What is the best approach for switching views for a model?

I have a collection of models, and each model is represented by a view, say a jquery draggable div. When the divs are dragged to a certain area of the page, I would like to use a different view representation.

Should I: a) Set up different views for each model, and switch the views? Can I have different "el"s for each view, and switch which "el" is used? b) Build different DOM elements into a single view and show/hide accordingly?

Also, if I wanted to have a "hidden view", and rather than just use hide(), how can I detach all DOM elements associated to the model but still keep the model in the collection? I would also like to re-attach or re-render the DOM elements some point later.

Clarification: for the last paragraph above, what I meant was if I use hide() it just sets the visibility style to none, but if I had many hidden elements I am thinking it might be better to remove them from the page and re-render them when necessary. Let's say I had 100 of such elements that need to switch between 'hidden' and 'visible'. What do people think?

3 Answers 3


The beauty of Backbone is that you can do it however you'd like. There's no right or wrong way, but there's probably a way that suits your application better.

My initial thought would be to have two separate views for the same model, but now that I think about it, you could just as easily have a toggle boolean in the view that lets the render function know which view to render in that specific case. This way you don't have to mess around with changing the el.


I second @Jeremy. Let's think of it this way, if you didn't have backbone, but only jquery what would you do?? Probably create multiple divs (say) for the different type of views and toggle between them using jquery's toggle(...) function to toggle among them. Now you have backbone - what is different? Structural/cleaner organization of code. It doesn't directly influence your logic only organizes it better.

So what does this say: Have multiple views and bind them to the divs (for example) that you are going to use to view the model. Have a ViewHandler class that handles the different rendering of the views and does the toggling between them. Either use jquery's toggle (if the toggling is sequential) or create your own (very easy). Let ViewHandler's render function handle which view to call and which view to hide. The view object(s) continue to exist though it's only the corresponding DOM elements that are hidden.

You said:

Also, if I wanted to have a "hidden view", and rather than just use hide(), how can I detach all DOM elements associated to the model but still keep the model in the collection? I would also like to re-attach or re-render the DOM elements some point later

How are DOM elements associated to the model directly?? I mean the model is only meant to hold data. You can get the data from the elements but you shouldn't bind them to the DOM. That's the job of the view, so to speak. Model should ONLY contain data - if you are binding to a <p> tag I'd rather you have property 'text' (of the Model) and bind to the innerHTMl/text of <p> - All changes to the model should happen via the view only or the server's fetch etc., That way the model is only a data holder and you can keep them wherever you like for how long you like!! No need to reattach/detach views!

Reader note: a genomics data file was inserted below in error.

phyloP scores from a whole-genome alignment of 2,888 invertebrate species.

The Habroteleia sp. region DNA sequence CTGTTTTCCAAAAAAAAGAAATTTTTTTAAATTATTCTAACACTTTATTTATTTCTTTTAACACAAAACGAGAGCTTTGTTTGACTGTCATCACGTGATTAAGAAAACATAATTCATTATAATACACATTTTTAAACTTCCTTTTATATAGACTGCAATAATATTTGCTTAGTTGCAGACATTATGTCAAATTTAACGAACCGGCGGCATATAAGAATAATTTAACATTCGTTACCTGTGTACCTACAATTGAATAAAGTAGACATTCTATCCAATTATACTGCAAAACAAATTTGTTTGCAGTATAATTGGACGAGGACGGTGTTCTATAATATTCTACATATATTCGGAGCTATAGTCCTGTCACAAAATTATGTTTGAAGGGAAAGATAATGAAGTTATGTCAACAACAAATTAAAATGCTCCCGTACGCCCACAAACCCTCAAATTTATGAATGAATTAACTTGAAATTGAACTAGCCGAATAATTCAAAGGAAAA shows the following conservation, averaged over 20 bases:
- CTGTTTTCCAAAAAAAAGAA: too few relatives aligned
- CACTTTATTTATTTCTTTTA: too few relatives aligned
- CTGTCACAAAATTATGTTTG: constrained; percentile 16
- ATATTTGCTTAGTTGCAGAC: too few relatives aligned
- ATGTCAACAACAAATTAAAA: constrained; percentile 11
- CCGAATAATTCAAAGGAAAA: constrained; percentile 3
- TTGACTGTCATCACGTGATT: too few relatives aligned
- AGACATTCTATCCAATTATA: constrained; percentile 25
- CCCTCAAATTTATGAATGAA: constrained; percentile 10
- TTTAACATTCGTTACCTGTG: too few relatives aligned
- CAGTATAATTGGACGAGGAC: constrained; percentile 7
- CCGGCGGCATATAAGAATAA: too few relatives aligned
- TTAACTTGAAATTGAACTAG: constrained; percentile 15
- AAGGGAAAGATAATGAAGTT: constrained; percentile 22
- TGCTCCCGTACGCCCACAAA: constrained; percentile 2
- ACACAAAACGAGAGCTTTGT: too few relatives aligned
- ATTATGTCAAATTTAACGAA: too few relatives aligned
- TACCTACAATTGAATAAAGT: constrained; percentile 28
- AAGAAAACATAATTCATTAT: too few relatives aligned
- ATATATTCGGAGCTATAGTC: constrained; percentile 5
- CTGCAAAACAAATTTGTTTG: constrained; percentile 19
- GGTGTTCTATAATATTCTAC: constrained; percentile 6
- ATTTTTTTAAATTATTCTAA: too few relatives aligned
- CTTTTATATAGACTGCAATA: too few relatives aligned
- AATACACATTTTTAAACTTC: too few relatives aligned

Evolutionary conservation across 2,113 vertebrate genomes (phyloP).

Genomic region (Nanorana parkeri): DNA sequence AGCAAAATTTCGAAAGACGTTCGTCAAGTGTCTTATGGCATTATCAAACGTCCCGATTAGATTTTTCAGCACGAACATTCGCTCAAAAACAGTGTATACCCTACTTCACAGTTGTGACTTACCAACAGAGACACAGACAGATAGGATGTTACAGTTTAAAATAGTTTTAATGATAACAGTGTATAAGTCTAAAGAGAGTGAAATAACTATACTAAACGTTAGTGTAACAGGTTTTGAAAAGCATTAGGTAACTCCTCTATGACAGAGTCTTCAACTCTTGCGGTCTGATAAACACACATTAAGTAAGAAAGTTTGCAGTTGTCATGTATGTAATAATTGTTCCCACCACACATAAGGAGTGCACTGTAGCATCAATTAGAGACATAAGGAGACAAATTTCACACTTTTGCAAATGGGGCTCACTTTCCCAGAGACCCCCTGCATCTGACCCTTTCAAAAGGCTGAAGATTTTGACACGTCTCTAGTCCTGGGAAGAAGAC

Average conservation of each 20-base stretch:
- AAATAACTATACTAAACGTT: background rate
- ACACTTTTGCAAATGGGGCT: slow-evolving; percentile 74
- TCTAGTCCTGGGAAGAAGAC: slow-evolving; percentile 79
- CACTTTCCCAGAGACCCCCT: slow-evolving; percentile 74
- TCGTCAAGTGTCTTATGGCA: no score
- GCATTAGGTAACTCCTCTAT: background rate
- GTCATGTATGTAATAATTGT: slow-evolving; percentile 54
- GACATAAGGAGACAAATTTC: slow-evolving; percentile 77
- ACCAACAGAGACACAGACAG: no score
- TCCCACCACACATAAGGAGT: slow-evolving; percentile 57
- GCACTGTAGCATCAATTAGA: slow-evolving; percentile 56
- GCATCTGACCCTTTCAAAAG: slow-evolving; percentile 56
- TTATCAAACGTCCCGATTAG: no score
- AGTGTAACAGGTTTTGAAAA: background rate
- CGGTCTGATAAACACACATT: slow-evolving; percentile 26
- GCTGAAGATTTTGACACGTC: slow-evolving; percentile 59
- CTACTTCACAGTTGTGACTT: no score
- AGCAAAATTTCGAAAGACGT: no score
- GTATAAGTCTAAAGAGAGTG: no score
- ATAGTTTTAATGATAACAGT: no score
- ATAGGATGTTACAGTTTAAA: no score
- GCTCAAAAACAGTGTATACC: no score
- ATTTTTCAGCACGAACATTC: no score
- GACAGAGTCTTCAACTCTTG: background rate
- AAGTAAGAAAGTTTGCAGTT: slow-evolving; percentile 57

Once you hide the corresponding DOM element, it'll make the associated view inactive so you needn't worry about the attachment/detachment. If the underlying data (i.e., page data) changes, your models could update themselves when the view is visible :) I don't see how even having them bound to the DOM prevents you from manipulating the different objects?? They are 'bound' but not 'tied' to the DOM and the objects are just javascript objects/reference which you can store/move around. Unless you are actually storing jquery object references and unless you manipulate them outside the view substantially (nightmare!!) you should be fine just passing around the references too!

I'd still go with 'data' only approach for the models though and not have them bound to the view.

Does this clarify your confusion??

UPDATE: (as per clarification)

If you indeed had 100 odd elements and you wanted to hide/show them and are deciding whether delete/new-ing them would be a better option - I guess I'd still go with hide/show. Garbage collection in Javascript is best achieved by setting all object references to null. And then you create new ones again. It's possible to make a mistake and have memory leaks or dangling objects or objects with multiple references. If you know you are going to reuse the view soon enough on a show, I'd suggest hiding. If you are NEVER going to reuse it, setting it as null for garbage collection is the way to go, IMO.

  • Thanks @Nupul I updated the question with a clarification to the part about hiding. I agree with keeping models strictly data, so I actually meant detaching DOM elements from the View. Aug 7, 2011 at 15:05

I chose to render a new view and insert it above the old view just before removing the old view. It would be possible to cache the old view and restore it to the DOM (vs having to re-render it), but I didn't like this because the cached view consumes resources and continues responding to events in the app.

Alternately, you can create a container view as the placeholder for your view and swap the guts of it (the guts could itself be its own view) as you switch from one view to another.

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